390	entry is chosen by the ftrace handler and becomes the active function
391	replacement.
393	Note that the patches might be enabled in a different order than they were
394	registered.
397	5.3. Disabling
398	--------------
400	Enabled patches might get disabled either by calling klp_disable_patch() or
401	by writing '0' to /sys/kernel/livepatch/<name>/enabled. At this stage
402	either the code from the previously enabled patch or even the original
403	code gets used.
405	When a patch is disabled, livepatch enters into a transition state where
406	tasks are converging to the unpatched state.  This is indicated by a
407	value of '1' in /sys/kernel/livepatch/<name>/transition.  Once all tasks
408	have been unpatched, the 'transition' value changes to '0'.  For more
409	information about this process, see the "Consistency model" section.
411	Here all the functions (struct klp_func) associated with the to-be-disabled
412	patch are removed from the corresponding struct klp_ops. The ftrace handler
413	is unregistered and the struct klp_ops is freed when the func_stack list
414	becomes empty.
416	Patches must be disabled in exactly the reverse order in which they were
417	enabled. It makes the problem and the implementation much easier.
420	5.4. Unregistration
421	-------------------
423	Disabled patches might be unregistered by calling klp_unregister_patch().
424	This can be done only when the patch is disabled and the code is no longer
425	used. It must be called before the livepatch module gets unloaded.
427	At this stage, all the relevant sys-fs entries are removed and the patch
428	is removed from the list of known patches.
431	6. Sysfs
432	========
434	Information about the registered patches can be found under
435	/sys/kernel/livepatch. The patches could be enabled and disabled
436	by writing there.
438	See Documentation/ABI/testing/sysfs-kernel-livepatch for more details.
441	7. Limitations
442	==============
444	The current Livepatch implementation has several limitations:
447	  + The patch must not change the semantic of the patched functions.
449	    The current implementation guarantees only that either the old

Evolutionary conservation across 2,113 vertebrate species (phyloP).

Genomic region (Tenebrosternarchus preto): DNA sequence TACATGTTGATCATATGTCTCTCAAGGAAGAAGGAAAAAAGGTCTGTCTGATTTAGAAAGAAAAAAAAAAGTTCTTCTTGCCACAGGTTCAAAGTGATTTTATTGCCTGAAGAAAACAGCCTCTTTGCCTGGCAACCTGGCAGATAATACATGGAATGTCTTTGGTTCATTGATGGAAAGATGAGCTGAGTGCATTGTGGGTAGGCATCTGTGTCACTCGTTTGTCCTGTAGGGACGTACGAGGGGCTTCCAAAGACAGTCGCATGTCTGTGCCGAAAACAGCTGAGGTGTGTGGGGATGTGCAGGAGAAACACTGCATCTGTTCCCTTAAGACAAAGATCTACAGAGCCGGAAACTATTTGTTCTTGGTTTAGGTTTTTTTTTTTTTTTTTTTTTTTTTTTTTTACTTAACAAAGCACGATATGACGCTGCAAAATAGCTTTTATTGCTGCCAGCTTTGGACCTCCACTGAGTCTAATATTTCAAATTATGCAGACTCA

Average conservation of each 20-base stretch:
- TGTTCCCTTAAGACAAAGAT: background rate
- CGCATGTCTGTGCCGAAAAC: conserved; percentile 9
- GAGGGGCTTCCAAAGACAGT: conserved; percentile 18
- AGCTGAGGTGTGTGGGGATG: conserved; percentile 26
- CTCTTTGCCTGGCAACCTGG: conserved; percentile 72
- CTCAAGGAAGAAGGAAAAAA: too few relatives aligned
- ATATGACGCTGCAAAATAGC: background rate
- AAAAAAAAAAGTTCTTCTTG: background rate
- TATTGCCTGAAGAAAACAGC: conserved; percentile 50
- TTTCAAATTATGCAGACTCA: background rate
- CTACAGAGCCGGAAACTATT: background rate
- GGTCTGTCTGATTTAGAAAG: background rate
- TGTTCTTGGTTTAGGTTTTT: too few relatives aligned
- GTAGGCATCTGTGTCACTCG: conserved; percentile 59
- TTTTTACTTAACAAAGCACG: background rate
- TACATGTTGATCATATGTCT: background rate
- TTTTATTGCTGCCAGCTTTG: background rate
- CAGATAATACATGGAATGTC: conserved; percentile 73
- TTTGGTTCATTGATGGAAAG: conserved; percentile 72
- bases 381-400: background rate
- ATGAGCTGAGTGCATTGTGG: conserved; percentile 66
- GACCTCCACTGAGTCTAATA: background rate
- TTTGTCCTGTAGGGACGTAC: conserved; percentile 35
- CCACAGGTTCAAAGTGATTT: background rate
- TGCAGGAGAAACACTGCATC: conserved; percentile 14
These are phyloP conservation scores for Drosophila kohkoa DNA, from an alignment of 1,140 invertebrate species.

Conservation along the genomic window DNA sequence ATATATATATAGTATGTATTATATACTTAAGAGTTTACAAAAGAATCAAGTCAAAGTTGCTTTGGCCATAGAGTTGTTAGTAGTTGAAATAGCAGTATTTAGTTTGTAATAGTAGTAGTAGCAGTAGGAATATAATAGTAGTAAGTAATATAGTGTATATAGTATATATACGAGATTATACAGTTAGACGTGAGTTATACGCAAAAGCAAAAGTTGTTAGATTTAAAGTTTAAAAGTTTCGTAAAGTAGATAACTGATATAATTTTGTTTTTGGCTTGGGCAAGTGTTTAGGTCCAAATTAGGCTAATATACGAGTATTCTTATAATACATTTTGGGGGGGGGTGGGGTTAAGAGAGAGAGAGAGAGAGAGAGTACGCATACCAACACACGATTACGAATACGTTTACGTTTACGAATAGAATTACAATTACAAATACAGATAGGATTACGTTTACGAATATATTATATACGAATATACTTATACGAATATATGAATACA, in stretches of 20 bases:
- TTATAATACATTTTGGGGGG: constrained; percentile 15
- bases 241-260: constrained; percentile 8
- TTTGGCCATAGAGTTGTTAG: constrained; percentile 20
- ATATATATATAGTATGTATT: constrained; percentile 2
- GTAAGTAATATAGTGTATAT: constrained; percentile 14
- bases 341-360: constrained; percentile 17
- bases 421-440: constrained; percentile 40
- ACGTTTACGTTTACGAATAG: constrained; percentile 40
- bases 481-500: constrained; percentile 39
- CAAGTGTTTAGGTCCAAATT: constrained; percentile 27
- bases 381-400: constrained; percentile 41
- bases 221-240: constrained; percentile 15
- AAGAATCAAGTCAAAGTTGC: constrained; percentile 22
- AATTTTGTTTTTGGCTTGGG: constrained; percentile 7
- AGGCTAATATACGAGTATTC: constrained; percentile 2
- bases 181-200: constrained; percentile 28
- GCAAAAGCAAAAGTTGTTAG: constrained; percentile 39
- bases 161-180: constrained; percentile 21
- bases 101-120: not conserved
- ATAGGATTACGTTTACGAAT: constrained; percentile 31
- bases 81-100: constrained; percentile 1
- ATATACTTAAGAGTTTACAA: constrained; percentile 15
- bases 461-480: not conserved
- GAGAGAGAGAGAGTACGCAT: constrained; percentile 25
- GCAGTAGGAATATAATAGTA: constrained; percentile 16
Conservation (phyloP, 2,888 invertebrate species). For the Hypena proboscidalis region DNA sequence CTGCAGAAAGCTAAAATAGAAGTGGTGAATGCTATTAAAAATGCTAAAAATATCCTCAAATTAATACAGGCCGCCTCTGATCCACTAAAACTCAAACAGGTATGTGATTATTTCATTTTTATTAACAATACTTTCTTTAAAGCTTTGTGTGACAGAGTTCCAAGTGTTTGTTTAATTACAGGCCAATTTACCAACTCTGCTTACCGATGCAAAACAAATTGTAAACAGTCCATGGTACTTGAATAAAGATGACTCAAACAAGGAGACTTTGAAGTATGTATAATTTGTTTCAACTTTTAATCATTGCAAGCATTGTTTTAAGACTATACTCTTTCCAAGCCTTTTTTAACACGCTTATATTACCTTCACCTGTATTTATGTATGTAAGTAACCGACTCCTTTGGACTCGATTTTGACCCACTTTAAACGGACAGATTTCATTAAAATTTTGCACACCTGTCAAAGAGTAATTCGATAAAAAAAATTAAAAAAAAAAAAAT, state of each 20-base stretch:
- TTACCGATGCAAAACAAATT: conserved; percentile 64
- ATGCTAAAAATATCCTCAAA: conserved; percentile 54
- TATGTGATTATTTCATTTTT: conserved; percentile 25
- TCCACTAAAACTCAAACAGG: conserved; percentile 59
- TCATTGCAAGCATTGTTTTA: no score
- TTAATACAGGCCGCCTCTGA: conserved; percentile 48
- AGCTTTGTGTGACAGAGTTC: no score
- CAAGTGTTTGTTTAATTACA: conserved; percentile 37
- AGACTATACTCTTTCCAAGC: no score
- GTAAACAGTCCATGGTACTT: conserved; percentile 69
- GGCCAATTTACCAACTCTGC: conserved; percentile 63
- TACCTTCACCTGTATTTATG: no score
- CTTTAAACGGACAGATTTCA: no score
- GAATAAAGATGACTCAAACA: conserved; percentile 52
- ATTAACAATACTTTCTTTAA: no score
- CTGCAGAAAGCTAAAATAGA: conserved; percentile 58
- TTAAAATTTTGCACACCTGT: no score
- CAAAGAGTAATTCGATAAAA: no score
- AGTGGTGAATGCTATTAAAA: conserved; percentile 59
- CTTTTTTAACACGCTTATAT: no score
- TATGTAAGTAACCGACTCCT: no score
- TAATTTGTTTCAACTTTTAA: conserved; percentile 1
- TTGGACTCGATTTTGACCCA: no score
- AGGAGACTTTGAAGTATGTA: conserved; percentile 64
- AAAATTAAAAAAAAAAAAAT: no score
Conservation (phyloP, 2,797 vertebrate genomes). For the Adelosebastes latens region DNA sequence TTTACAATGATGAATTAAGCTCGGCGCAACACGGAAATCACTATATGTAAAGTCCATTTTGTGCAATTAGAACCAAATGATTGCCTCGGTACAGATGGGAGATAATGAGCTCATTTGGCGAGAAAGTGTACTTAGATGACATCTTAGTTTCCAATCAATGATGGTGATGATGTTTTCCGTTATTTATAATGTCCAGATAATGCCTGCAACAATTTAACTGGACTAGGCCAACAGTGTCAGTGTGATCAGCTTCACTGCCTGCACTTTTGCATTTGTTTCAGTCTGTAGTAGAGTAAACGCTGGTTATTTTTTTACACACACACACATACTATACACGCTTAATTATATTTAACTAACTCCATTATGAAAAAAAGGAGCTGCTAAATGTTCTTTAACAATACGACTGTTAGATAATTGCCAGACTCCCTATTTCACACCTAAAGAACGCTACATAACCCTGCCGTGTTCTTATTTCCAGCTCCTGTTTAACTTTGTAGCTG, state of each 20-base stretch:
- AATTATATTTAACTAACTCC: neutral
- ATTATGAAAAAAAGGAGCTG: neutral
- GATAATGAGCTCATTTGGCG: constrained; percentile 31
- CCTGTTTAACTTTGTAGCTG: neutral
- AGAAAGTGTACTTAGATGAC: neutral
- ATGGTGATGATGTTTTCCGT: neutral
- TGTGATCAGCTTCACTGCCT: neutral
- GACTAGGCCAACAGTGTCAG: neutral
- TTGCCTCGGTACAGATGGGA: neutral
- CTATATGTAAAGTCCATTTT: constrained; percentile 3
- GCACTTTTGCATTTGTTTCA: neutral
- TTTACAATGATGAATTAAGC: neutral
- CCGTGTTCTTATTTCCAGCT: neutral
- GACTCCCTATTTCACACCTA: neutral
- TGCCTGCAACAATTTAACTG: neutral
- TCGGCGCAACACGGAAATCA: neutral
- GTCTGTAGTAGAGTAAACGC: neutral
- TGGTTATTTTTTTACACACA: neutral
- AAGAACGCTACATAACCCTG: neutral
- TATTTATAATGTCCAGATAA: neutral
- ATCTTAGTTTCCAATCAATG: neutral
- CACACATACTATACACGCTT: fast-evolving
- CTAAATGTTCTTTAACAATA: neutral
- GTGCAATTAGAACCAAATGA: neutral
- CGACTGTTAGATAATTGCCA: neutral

450	    or the new function is called. The functions are patched one
451	    by one. It means that the patch must _not_ change the semantic
452	    of the function.
455	  + Data structures can not be patched.
457	    There is no support to version data structures or anyhow migrate
458	    one structure into another. Also the simple consistency model does
459	    not allow to switch more functions atomically.
461	    Once there is more complex consistency mode, it will be possible to
462	    use some workarounds. For example, it will be possible to use a hole
463	    for a new member because the data structure is aligned. Or it will
464	    be possible to use an existing member for something else.
466	    There are no plans to add more generic support for modified structures
467	    at the moment.
470	  + Only functions that can be traced could be patched.
472	    Livepatch is based on the dynamic ftrace. In particular, functions
473	    implementing ftrace or the livepatch ftrace handler could not be
474	    patched. Otherwise, the code would end up in an infinite loop. A
475	    potential mistake is prevented by marking the problematic functions
476	    by "notrace".
480	  + Livepatch works reliably only when the dynamic ftrace is located at
481	    the very beginning of the function.
483	    The function need to be redirected before the stack or the function
484	    parameters are modified in any way. For example, livepatch requires
485	    using -fentry gcc compiler option on x86_64.
487	    One exception is the PPC port. It uses relative addressing and TOC.
488	    Each function has to handle TOC and save LR before it could call
489	    the ftrace handler. This operation has to be reverted on return.
490	    Fortunately, the generic ftrace code has the same problem and all
491	    this is handled on the ftrace level.
494	  + Kretprobes using the ftrace framework conflict with the patched
495	    functions.
497	    Both kretprobes and livepatches use a ftrace handler that modifies
498	    the return address. The first user wins. Either the probe or the patch
499	    is rejected when the handler is already in use by the other.
502	  + Kprobes in the original function are ignored when the code is
503	    redirected to the new implementation.
505	    There is a work in progress to add warnings about this situation.